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Don’t count on China’s central bank to bail out its banks

A bank clerk counts U.S. dollar banknotes on bundles of 100 Chinese yuan banknotes at a branch of a bank in Huaibei, Anhui province April 26, 2012. China is likely to follow up its decision to widen the trading band for its renminbi currency with more steps to let market forces set exchange rates, People's Bank of China Deputy Governor Yi Gang said on Saturday. REUTERS/Stringer
It ain't that easy.
  • Gwynn Guilford
By Gwynn Guilford


ChinaPublished Last updated on This article is more than 2 years old.

China’s banks are increasingly nervous that some of the $18 trillion in outstanding loans (paywall) on their books won’t be paid back, as the Wall Street Journal (paywall) reported today. That’s despite the fact that the country’s official recording of bad loans is still at an extremely healthy level. As of June, non-performing loans (NPLs), as they’re called, made up only 0.96% of total lending, a slight increase from 0.95% in June 2012.

If the situation worsens, banks will need new funds to plug the holes left in their balance sheets from bad debts. Some argue that China’s $3.4 trillion in foreign cash would serve as a stopgap.

But as Paul Davies explains in a great post on FT Alphaville yesterday, that’s not exactly viable. The foreign currency reserves of the People’s Bank of China’s are the inevitable consequence of keeping the yuan artificially cheap relative to the US dollar for many years; the PBOC had to create yuan to buy dollars at its desired rate of exchange. To prevent those new yuan from pouring into the economy and stoking inflation, the PBOC “sterilized” them, selling treasury notes (mostly to Chinese banks) to absorb them.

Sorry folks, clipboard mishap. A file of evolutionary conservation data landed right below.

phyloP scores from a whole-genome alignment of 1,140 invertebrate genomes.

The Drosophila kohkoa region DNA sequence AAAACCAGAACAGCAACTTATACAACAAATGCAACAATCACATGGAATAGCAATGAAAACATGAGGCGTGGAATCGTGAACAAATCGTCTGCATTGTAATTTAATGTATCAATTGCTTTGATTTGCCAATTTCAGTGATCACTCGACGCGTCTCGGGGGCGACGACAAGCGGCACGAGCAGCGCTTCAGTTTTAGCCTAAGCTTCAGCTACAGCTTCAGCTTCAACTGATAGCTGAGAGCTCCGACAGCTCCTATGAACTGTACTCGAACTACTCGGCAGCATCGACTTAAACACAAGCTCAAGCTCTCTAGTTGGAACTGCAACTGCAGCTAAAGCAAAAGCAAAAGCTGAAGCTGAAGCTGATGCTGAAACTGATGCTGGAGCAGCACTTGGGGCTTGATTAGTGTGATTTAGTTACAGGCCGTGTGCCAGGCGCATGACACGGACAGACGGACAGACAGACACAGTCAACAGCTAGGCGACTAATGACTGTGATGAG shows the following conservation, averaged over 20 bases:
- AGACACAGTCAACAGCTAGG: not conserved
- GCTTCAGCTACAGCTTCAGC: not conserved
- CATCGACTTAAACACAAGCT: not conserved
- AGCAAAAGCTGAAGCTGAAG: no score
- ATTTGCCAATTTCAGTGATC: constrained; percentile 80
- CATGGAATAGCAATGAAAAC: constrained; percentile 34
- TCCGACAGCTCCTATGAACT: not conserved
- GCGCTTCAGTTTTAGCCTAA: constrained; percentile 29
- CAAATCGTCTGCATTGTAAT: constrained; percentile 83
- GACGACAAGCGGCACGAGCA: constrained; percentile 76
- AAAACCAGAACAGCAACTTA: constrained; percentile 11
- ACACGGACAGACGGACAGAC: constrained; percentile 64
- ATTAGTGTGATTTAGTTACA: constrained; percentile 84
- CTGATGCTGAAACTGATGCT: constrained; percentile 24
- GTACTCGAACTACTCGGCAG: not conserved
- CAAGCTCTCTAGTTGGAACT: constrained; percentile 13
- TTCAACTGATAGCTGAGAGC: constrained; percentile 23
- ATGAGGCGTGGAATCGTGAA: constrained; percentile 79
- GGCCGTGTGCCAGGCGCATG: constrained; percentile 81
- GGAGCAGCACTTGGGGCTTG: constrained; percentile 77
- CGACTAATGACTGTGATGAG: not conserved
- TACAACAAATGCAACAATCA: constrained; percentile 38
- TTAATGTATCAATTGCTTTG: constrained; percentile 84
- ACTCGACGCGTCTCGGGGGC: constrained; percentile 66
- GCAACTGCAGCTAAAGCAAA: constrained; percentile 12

The PBOC has to pay back those treasury notes at some point. If it gives a chunk of its dollars to banks to recapitalize them, it loses the money it needs to pay back those outstanding treasury notes. Of course, it can print more yuan to pay off its obligations. But that would prove inflationary. Dodging the inflation risk by using its foreign cash holdings to meet its treasury obligations would likely be massively deflationary, as we’ve explained before. (What’s more, because the PBOC overpaid in yuan for dollars—which you have to do to repress your currency—it would now get back much less than those reserves were originally worth.)

Another problem with those foreign currency reserves: They are partly made up of foreign investments. Every time a foreign company invests in China, it hands over dollars for yuan. As of the end of 2012, foreigners held $1.66 trillion more assets in Chinese currency than China held in foreign-denominated assets, notes Davies, citing IMF data.

Capital controls imposed by the Chinese government make it difficult for those foreign companies to change yuan into dollars at will. But at some point, if a foreign company wants its dollars back, the PBOC has to cough them up (again, at a loss).

There are less obvious ways of bailing out banks than officially recapitalizing them. For instance, banks can issue new shares in Hong Kong, where the State Administration of Foreign Exchange (SAFE), the arm of the PBOC that handles currency, can surreptitiously buy them up. That mainland banks are planning to raise around $49 billion (paywall) by the end of 2013 could be one such opportunity for an ad-hoc bailout.

But $49 billion is a drop in the bucket compared with the proportion of the $18 trillion in loans owed to banks that might go unpaid. If just 19% of China’s bank credit went bad, it would wipe out the country’s reserves altogether.

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